This Valentines’ Day, we decided to take a moment from the heart-shaped chocolates, sushi dinners, and other means of compensation for a rod purchase that may not have been consensual by all parties, to talk about something that matters deeply to us: Fish getting it on.
Over the years, the attention around avoiding spawning trout, and their nests, has become a much louder conversation amongst the angling community. However, sometimes it feels as if there is some skewed representation favoring late fall-winter spawns, generally concerning brown trout and Brook trout. Initiatives like Mind the Redd have done excellent work in educating anglers on the damage that can be done to fish populations when they’re spawning is interfered with, and why it’s important to be educated on your local river’s seasons. If you’d like to learn more about spawning fish in the Fall and winter, feel free to reference our article HERE.
With this point in mind, we wanted to take the time during the lover’s holiday to point some attention towards our Western Salmonids: Rainbow and Cutthroat trout.
What is Spawning (and why should I care)?
Spawning = Makin’ Babies.
When the spawning occurs, the female fish will search out shallow, gravel river bottom often near or below tributaries or even in the tributaries. The females begin the process by sculpting the nests called Redds. They clear the area of silt, sediments, etc to give the eggs a safe and oxygenated resting area.
The male trout begin the ritual by dressing up in their vibrant colors you often see most prominent with fall brown trout. They begin the mating by fiercely fighting and fending off other males to find a female of their liking. The males use their teeth and kypes to aggressively fight other males. Kypes are developed pre-spawn as it is a sex characteristic that develops at the distal tip of the lower jaw. Once the male pairs up with a female the male proceeds to defend that Redd whole heartily from anything that poses a threat.
The female will deposit the eggs onto the Redd and the male will fertilize them. The hen then covers the eggs for them to mature over the course of the next few months. A female can lay anywhere from 200 to 8,000 eggs depending on the size of the fish and external conditions. Of those eggs very few mature to become adults.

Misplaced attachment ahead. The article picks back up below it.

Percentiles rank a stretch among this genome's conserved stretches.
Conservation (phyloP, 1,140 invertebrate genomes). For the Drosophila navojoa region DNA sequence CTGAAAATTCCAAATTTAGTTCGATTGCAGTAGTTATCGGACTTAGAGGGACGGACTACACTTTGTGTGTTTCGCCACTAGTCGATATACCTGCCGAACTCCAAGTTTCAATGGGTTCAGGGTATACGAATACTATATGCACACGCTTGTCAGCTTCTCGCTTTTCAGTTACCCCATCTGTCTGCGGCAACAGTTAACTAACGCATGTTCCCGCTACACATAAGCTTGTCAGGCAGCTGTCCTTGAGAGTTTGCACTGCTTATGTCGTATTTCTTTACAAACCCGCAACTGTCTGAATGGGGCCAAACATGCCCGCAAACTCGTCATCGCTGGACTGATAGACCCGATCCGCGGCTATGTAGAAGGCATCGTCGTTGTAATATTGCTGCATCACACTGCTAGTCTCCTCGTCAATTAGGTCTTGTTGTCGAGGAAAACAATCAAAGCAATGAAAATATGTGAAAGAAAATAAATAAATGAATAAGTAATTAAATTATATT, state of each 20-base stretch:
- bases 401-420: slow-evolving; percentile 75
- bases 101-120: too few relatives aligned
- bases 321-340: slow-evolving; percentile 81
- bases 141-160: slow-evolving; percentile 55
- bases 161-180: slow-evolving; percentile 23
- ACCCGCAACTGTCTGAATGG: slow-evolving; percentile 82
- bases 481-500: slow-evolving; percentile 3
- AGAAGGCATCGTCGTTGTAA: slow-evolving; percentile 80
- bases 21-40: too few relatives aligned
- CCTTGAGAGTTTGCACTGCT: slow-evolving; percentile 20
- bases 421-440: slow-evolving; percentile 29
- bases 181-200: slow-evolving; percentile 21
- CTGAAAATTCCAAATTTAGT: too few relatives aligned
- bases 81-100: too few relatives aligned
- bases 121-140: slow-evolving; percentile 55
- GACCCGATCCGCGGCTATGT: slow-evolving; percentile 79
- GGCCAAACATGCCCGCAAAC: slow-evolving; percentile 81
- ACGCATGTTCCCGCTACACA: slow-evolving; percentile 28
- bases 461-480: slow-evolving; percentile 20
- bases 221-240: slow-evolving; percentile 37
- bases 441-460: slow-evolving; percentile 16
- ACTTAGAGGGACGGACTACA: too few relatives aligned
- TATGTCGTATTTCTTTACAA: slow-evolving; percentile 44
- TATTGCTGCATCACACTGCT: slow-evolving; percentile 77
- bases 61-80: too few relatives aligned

Unlike salmon who die after spawning, trout can spawn multiple times throughout their life. The process is typically the most stressful and enduring part of a trout’s lifecycle. (Via: Vail Valley Anglers)
It’s as simple as this. The success rate of trout-spawn = the amount of wild trout that will inhabit that river. The more trout, the better the fishing.
As mentioned above, when trout spawn, they become extremely aggressive as a result to raging hormones and the need to protect their nests. These fish are big, bright, and purely basing their decisions on instinct, making them extremely easy targets to unethical anglers who are looking for their weekly grip-and-grin. The issue with this is not only are these anglers disrupting the spawning cycle, but they are targeting fish who are using every last bit of energy to spawn. These fish are far more likely to die of exhaustion after a hard fight, thus putting a complete stop to a successful spawn.
Avoiding these fish and their nests is not a difficult task. By keeping an eye out for redds, and learning the following spawn schedules, you can do your part in preserving your local trout populations.
Spring Trout Spawning:
In some sense, the pursuit of Cutthroat trout is has driven more folks west than the Gold Rush. Divided into 14 sub-species and located in a plethora of environments, these fish are the true natives to Western waters such as Colorado, Montana, Wyoming, etc., and are regarded as some of the most beautiful trout you can find. In recent years, Cutthroat trout populations have been in unfortunate decline due to factors such as ecosystem degradation, as well as the introduction of alien species that outcompete cutties for food and resources.
Cutthroat trout generally spawn in the spring, as early as February in coastal rivers and as late as July in high mountain lakes and streams. Spawning begins when water temperatures reach 43 to 46 °F (6 to 8 °C).
If fly fishing had a poster-child, it would most likely be the rainbow trout. Abundant all across the country, these fish have become the favorite amongst many anglers. Originally stemming from the (North) Pacific Ocean, these fish come in many shapes and sizes. As many know, there are still populations that travel into freshwater drainages from the ocean to spawn, and are referred to as Steelhead.
Rainbow trout, including steelhead forms, generally spawn in early to late spring (January to June in the Northern Hemisphere and September to November in the Southern Hemisphere) when water temperatures reach at least 42 to 44 °F (6 to 7 °C).
Does a spawning season mean you can’t fish? No. However, it does demand that you as a responsible visitor to the river or lake, pay close attention to your surroundings, and engage the ecosystem with intention and discipline. By doing your homework, checking in with local conservation groups and fly-shops, educating your friends, and practicing ethical fishing, you can fish with ease of mind knowing that you’re doing your part in protecting the next generation of fish, and anglers.
Just remember, the more of a chance fish have to get freaky, the better the fishing will be for years to come.
Header Image courtesy of Jay Flemming